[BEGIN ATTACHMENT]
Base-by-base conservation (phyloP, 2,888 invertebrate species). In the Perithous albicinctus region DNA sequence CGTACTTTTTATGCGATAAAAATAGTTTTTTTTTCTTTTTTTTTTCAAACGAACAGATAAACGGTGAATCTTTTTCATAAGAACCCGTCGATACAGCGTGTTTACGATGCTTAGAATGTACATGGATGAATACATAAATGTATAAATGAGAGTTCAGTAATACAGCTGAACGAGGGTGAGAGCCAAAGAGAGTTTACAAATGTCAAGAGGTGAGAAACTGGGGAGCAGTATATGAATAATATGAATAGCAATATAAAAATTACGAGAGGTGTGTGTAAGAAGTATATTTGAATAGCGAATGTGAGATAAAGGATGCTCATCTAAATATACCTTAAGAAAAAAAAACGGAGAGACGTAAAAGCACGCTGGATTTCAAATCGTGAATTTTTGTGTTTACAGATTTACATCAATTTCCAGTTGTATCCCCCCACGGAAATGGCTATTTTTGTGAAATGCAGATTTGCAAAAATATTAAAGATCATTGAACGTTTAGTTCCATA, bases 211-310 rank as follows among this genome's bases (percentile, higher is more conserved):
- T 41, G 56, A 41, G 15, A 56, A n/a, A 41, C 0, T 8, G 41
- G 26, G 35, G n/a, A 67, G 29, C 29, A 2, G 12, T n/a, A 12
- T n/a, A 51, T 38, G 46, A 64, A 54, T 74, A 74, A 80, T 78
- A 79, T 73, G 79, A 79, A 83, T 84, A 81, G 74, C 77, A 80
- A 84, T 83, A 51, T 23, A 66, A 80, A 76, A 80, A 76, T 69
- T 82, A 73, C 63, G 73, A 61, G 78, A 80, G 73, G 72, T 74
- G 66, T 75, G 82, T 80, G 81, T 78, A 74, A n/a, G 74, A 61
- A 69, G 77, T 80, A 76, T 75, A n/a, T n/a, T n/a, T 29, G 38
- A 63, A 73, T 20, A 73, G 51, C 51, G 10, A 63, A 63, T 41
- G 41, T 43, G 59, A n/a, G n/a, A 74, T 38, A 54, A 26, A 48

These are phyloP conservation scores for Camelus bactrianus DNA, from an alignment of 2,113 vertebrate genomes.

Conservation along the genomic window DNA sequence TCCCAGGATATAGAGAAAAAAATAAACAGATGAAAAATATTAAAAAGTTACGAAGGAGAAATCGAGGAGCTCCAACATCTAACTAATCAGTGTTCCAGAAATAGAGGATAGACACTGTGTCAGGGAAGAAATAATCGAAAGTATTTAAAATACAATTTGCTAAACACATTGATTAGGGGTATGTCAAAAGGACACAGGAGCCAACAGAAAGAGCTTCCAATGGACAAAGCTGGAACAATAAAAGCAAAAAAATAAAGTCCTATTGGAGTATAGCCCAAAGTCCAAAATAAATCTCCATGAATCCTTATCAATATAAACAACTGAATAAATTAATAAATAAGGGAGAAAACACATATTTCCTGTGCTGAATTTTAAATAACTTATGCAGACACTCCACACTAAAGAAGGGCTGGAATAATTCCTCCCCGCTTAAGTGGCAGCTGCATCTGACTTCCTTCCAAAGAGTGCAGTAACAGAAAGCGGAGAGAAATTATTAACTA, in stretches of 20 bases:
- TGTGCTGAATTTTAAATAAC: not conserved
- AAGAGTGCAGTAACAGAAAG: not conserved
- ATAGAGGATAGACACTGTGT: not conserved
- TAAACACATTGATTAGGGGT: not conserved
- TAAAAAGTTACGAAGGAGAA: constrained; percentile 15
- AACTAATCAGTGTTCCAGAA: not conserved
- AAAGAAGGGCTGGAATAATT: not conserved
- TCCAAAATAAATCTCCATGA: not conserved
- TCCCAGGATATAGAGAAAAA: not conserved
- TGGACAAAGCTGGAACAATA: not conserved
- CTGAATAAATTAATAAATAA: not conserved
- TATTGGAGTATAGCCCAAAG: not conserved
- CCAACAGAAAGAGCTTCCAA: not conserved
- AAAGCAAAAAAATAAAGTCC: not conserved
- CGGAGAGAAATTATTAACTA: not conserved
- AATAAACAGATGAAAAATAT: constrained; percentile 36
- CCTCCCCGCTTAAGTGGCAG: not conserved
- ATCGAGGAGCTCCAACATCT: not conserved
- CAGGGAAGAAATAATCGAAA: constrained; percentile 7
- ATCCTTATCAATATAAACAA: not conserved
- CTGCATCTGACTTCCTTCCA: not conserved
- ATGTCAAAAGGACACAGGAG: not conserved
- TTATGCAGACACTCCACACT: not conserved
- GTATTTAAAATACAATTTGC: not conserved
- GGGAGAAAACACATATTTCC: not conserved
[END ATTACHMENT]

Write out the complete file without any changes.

Base-by-base conservation (phyloP, 2,888 invertebrate species). In the Perithous albicinctus region DNA sequence CGTACTTTTTATGCGATAAAAATAGTTTTTTTTTCTTTTTTTTTTCAAACGAACAGATAAACGGTGAATCTTTTTCATAAGAACCCGTCGATACAGCGTGTTTACGATGCTTAGAATGTACATGGATGAATACATAAATGTATAAATGAGAGTTCAGTAATACAGCTGAACGAGGGTGAGAGCCAAAGAGAGTTTACAAATGTCAAGAGGTGAGAAACTGGGGAGCAGTATATGAATAATATGAATAGCAATATAAAAATTACGAGAGGTGTGTGTAAGAAGTATATTTGAATAGCGAATGTGAGATAAAGGATGCTCATCTAAATATACCTTAAGAAAAAAAAACGGAGAGACGTAAAAGCACGCTGGATTTCAAATCGTGAATTTTTGTGTTTACAGATTTACATCAATTTCCAGTTGTATCCCCCCACGGAAATGGCTATTTTTGTGAAATGCAGATTTGCAAAAATATTAAAGATCATTGAACGTTTAGTTCCATA, bases 211-310 rank as follows among this genome's bases (percentile, higher is more conserved):
- T 41, G 56, A 41, G 15, A 56, A n/a, A 41, C 0, T 8, G 41
- G 26, G 35, G n/a, A 67, G 29, C 29, A 2, G 12, T n/a, A 12
- T n/a, A 51, T 38, G 46, A 64, A 54, T 74, A 74, A 80, T 78
- A 79, T 73, G 79, A 79, A 83, T 84, A 81, G 74, C 77, A 80
- A 84, T 83, A 51, T 23, A 66, A 80, A 76, A 80, A 76, T 69
- T 82, A 73, C 63, G 73, A 61, G 78, A 80, G 73, G 72, T 74
- G 66, T 75, G 82, T 80, G 81, T 78, A 74, A n/a, G 74, A 61
- A 69, G 77, T 80, A 76, T 75, A n/a, T n/a, T n/a, T 29, G 38
- A 63, A 73, T 20, A 73, G 51, C 51, G 10, A 63, A 63, T 41
- G 41, T 43, G 59, A n/a, G n/a, A 74, T 38, A 54, A 26, A 48

These are phyloP conservation scores for Camelus bactrianus DNA, from an alignment of 2,113 vertebrate genomes.

Conservation along the genomic window DNA sequence TCCCAGGATATAGAGAAAAAAATAAACAGATGAAAAATATTAAAAAGTTACGAAGGAGAAATCGAGGAGCTCCAACATCTAACTAATCAGTGTTCCAGAAATAGAGGATAGACACTGTGTCAGGGAAGAAATAATCGAAAGTATTTAAAATACAATTTGCTAAACACATTGATTAGGGGTATGTCAAAAGGACACAGGAGCCAACAGAAAGAGCTTCCAATGGACAAAGCTGGAACAATAAAAGCAAAAAAATAAAGTCCTATTGGAGTATAGCCCAAAGTCCAAAATAAATCTCCATGAATCCTTATCAATATAAACAACTGAATAAATTAATAAATAAGGGAGAAAACACATATTTCCTGTGCTGAATTTTAAATAACTTATGCAGACACTCCACACTAAAGAAGGGCTGGAATAATTCCTCCCCGCTTAAGTGGCAGCTGCATCTGACTTCCTTCCAAAGAGTGCAGTAACAGAAAGCGGAGAGAAATTATTAACTA, in stretches of 20 bases:
- TGTGCTGAATTTTAAATAAC: not conserved
- AAGAGTGCAGTAACAGAAAG: not conserved
- ATAGAGGATAGACACTGTGT: not conserved
- TAAACACATTGATTAGGGGT: not conserved
- TAAAAAGTTACGAAGGAGAA: constrained; percentile 15
- AACTAATCAGTGTTCCAGAA: not conserved
- AAAGAAGGGCTGGAATAATT: not conserved
- TCCAAAATAAATCTCCATGA: not conserved
- TCCCAGGATATAGAGAAAAA: not conserved
- TGGACAAAGCTGGAACAATA: not conserved
- CTGAATAAATTAATAAATAA: not conserved
- TATTGGAGTATAGCCCAAAG: not conserved
- CCAACAGAAAGAGCTTCCAA: not conserved
- AAAGCAAAAAAATAAAGTCC: not conserved
- CGGAGAGAAATTATTAACTA: not conserved
- AATAAACAGATGAAAAATAT: constrained; percentile 36
- CCTCCCCGCTTAAGTGGCAG: not conserved
- ATCGAGGAGCTCCAACATCT: not conserved
- CAGGGAAGAAATAATCGAAA: constrained; percentile 7
- ATCCTTATCAATATAAACAA: not conserved
- CTGCATCTGACTTCCTTCCA: not conserved
- ATGTCAAAAGGACACAGGAG: not conserved
- TTATGCAGACACTCCACACT: not conserved
- GTATTTAAAATACAATTTGC: not conserved
- GGGAGAAAACACATATTTCC: not conserved